Thursday, February 28, 2013

The Review Is In :: Pocket Your Dollars, 5 Attitude Changes

Cover Art

Carrie Rocha, creator of, engages readers in Pocket Your Dollars to help change attitudes regarding financial stewardship. She shares ways to help pay down debt, avoid financial stress, and allow earners to keep more of what they make. Unlike many of the step-by-step financial programs available, Carrie’s plan begins with attitude adjustment which leads to behavior modification.

Throughout the first half of Pocket Your Dollars, Carries suggest there are five attitudes holding us back from succeeding in our financial fitness: 1.If I only had more money, 2.I deserve a treat, 3.It won’t happen to me, 4.I’ll fake it ‘til I make it and 5. I can’t afford it.

Carrie suggests, Personal responsibility is the core issue. When we believe that our financial problems are caused solely by a lack of money, we refuse to acknowledge our current situation as something we’ve brought about. We deny the fact that the power for changing our future lies within us. And if we continue to deny this fact, change will never come.

One of Carrie’s biggest contentions to keeping your dollars stems from the idea of treats as being the leaky toilets in finances. Every time we treat ourselves to something because we feel we deserve it – the chai tea, the quick lunch, the new shoes – we are giving our hard earned dollars away. Carrie suggests we replace the notion of I deserve a treat with the idea I work too hard for my money. By creating a larger than ourselves goal, we can create our own financial frame and stick to it.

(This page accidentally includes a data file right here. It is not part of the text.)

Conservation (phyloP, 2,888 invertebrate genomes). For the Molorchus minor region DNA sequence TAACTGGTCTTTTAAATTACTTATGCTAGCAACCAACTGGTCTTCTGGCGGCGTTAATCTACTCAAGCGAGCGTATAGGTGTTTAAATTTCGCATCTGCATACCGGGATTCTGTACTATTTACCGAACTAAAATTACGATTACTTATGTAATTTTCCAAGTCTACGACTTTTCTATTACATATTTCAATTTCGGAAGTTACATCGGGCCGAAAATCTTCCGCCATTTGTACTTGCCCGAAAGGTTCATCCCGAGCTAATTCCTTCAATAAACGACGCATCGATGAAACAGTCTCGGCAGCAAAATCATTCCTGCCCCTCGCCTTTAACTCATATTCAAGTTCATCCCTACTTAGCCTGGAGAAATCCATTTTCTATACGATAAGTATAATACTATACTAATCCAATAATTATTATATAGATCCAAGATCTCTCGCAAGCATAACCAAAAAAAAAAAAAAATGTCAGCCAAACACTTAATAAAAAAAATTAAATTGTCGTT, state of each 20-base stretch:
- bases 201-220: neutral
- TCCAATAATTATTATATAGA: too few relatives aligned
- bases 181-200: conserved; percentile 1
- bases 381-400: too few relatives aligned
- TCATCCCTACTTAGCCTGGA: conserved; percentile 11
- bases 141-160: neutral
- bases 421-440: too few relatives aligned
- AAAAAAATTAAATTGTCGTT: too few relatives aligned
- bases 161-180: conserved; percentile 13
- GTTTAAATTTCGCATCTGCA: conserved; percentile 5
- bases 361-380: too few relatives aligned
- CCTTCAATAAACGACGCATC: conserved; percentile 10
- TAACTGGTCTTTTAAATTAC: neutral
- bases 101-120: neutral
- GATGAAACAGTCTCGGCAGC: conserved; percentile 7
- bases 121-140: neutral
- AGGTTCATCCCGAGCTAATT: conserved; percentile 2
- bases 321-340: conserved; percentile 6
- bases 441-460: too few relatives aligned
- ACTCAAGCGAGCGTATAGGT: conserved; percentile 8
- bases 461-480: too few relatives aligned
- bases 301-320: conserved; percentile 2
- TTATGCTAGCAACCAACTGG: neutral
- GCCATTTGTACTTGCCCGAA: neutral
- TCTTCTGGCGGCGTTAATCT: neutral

In addition to creating our own financial framework, we need to be aware of our monetary priorities. Carrie outlines them as bills, financial leaks, goals, and waste. By writing down and prioritizing our entire spending, it allows us to get a better picture of our stewardship as well as our leaky toilets. Carrie writes “Quantify it monetarily and then prioritize to stay out of debt.”

Consumerism drives our attitudes. Everywhere we turn, there are things to purchase and ways to increase our spending. We buy new dishes because we like the pattern or new clothes, not because the old ones are worn out but because it’s a new season. However, these items are not long term assets. Consumption is not a goal of the affluent,” Carrie states. She suggests we change what we don’t like to what we do like about our current situation. We might not have the newest car, but we do have a car which runs good and gets us to work.